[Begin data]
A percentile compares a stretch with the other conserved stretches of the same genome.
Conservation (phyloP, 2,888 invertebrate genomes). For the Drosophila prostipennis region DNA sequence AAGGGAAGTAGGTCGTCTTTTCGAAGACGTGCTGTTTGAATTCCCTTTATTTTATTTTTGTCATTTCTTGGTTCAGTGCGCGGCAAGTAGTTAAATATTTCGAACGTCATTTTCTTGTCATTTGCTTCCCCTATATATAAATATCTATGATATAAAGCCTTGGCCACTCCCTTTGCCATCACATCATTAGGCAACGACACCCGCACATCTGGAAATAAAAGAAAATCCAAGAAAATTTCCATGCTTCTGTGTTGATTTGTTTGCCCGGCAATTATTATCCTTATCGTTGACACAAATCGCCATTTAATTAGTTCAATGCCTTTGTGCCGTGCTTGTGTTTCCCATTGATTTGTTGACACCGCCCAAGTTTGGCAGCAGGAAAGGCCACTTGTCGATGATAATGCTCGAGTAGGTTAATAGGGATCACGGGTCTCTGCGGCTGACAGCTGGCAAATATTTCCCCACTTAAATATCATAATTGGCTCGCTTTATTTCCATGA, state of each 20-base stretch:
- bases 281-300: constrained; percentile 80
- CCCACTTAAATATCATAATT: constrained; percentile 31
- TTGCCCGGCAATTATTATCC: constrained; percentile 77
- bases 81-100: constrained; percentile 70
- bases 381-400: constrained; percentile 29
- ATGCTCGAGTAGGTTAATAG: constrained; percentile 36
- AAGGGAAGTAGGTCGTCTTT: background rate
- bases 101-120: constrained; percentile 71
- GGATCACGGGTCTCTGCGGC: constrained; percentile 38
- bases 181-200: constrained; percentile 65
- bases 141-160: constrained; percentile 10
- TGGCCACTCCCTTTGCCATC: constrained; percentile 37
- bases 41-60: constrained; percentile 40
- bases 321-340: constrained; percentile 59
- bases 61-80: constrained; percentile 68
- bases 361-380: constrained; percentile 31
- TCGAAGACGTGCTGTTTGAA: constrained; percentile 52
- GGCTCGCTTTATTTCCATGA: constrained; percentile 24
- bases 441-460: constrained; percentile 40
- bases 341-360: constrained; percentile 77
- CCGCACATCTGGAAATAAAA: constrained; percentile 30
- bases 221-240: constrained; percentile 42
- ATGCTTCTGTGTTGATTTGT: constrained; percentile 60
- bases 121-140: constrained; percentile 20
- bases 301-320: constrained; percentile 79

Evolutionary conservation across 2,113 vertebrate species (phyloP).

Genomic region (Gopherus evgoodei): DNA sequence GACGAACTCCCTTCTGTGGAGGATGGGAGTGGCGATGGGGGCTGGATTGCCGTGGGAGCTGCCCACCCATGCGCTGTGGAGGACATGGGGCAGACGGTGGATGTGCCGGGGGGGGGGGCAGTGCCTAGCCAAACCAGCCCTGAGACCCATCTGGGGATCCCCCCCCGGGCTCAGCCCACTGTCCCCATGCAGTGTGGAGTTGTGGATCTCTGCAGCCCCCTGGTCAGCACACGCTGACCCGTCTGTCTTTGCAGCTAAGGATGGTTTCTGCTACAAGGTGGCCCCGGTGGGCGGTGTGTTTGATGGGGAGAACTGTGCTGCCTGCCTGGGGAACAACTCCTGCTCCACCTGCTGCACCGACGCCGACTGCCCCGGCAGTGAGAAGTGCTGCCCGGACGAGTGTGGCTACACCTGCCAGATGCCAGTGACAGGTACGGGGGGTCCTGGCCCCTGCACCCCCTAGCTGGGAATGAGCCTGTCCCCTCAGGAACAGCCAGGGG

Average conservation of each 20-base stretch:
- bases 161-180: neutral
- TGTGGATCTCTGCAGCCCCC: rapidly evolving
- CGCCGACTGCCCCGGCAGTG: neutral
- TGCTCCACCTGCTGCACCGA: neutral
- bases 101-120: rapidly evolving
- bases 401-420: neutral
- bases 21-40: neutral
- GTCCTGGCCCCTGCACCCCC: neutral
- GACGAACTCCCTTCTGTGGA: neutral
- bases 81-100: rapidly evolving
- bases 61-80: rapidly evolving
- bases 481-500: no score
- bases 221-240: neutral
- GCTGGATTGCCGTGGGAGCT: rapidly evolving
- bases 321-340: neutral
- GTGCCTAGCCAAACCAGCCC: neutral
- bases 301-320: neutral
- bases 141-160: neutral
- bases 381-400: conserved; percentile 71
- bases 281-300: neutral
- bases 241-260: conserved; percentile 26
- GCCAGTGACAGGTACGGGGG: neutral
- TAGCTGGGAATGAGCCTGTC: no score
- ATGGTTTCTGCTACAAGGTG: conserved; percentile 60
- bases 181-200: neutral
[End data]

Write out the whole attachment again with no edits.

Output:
A percentile compares a stretch with the other conserved stretches of the same genome.
Conservation (phyloP, 2,888 invertebrate genomes). For the Drosophila prostipennis region DNA sequence AAGGGAAGTAGGTCGTCTTTTCGAAGACGTGCTGTTTGAATTCCCTTTATTTTATTTTTGTCATTTCTTGGTTCAGTGCGCGGCAAGTAGTTAAATATTTCGAACGTCATTTTCTTGTCATTTGCTTCCCCTATATATAAATATCTATGATATAAAGCCTTGGCCACTCCCTTTGCCATCACATCATTAGGCAACGACACCCGCACATCTGGAAATAAAAGAAAATCCAAGAAAATTTCCATGCTTCTGTGTTGATTTGTTTGCCCGGCAATTATTATCCTTATCGTTGACACAAATCGCCATTTAATTAGTTCAATGCCTTTGTGCCGTGCTTGTGTTTCCCATTGATTTGTTGACACCGCCCAAGTTTGGCAGCAGGAAAGGCCACTTGTCGATGATAATGCTCGAGTAGGTTAATAGGGATCACGGGTCTCTGCGGCTGACAGCTGGCAAATATTTCCCCACTTAAATATCATAATTGGCTCGCTTTATTTCCATGA, state of each 20-base stretch:
- bases 281-300: constrained; percentile 80
- CCCACTTAAATATCATAATT: constrained; percentile 31
- TTGCCCGGCAATTATTATCC: constrained; percentile 77
- bases 81-100: constrained; percentile 70
- bases 381-400: constrained; percentile 29
- ATGCTCGAGTAGGTTAATAG: constrained; percentile 36
- AAGGGAAGTAGGTCGTCTTT: background rate
- bases 101-120: constrained; percentile 71
- GGATCACGGGTCTCTGCGGC: constrained; percentile 38
- bases 181-200: constrained; percentile 65
- bases 141-160: constrained; percentile 10
- TGGCCACTCCCTTTGCCATC: constrained; percentile 37
- bases 41-60: constrained; percentile 40
- bases 321-340: constrained; percentile 59
- bases 61-80: constrained; percentile 68
- bases 361-380: constrained; percentile 31
- TCGAAGACGTGCTGTTTGAA: constrained; percentile 52
- GGCTCGCTTTATTTCCATGA: constrained; percentile 24
- bases 441-460: constrained; percentile 40
- bases 341-360: constrained; percentile 77
- CCGCACATCTGGAAATAAAA: constrained; percentile 30
- bases 221-240: constrained; percentile 42
- ATGCTTCTGTGTTGATTTGT: constrained; percentile 60
- bases 121-140: constrained; percentile 20
- bases 301-320: constrained; percentile 79

Evolutionary conservation across 2,113 vertebrate species (phyloP).

Genomic region (Gopherus evgoodei): DNA sequence GACGAACTCCCTTCTGTGGAGGATGGGAGTGGCGATGGGGGCTGGATTGCCGTGGGAGCTGCCCACCCATGCGCTGTGGAGGACATGGGGCAGACGGTGGATGTGCCGGGGGGGGGGGCAGTGCCTAGCCAAACCAGCCCTGAGACCCATCTGGGGATCCCCCCCCGGGCTCAGCCCACTGTCCCCATGCAGTGTGGAGTTGTGGATCTCTGCAGCCCCCTGGTCAGCACACGCTGACCCGTCTGTCTTTGCAGCTAAGGATGGTTTCTGCTACAAGGTGGCCCCGGTGGGCGGTGTGTTTGATGGGGAGAACTGTGCTGCCTGCCTGGGGAACAACTCCTGCTCCACCTGCTGCACCGACGCCGACTGCCCCGGCAGTGAGAAGTGCTGCCCGGACGAGTGTGGCTACACCTGCCAGATGCCAGTGACAGGTACGGGGGGTCCTGGCCCCTGCACCCCCTAGCTGGGAATGAGCCTGTCCCCTCAGGAACAGCCAGGGG

Average conservation of each 20-base stretch:
- bases 161-180: neutral
- TGTGGATCTCTGCAGCCCCC: rapidly evolving
- CGCCGACTGCCCCGGCAGTG: neutral
- TGCTCCACCTGCTGCACCGA: neutral
- bases 101-120: rapidly evolving
- bases 401-420: neutral
- bases 21-40: neutral
- GTCCTGGCCCCTGCACCCCC: neutral
- GACGAACTCCCTTCTGTGGA: neutral
- bases 81-100: rapidly evolving
- bases 61-80: rapidly evolving
- bases 481-500: no score
- bases 221-240: neutral
- GCTGGATTGCCGTGGGAGCT: rapidly evolving
- bases 321-340: neutral
- GTGCCTAGCCAAACCAGCCC: neutral
- bases 301-320: neutral
- bases 141-160: neutral
- bases 381-400: conserved; percentile 71
- bases 281-300: neutral
- bases 241-260: conserved; percentile 26
- GCCAGTGACAGGTACGGGGG: neutral
- TAGCTGGGAATGAGCCTGTC: no score
- ATGGTTTCTGCTACAAGGTG: conserved; percentile 60
- bases 181-200: neutral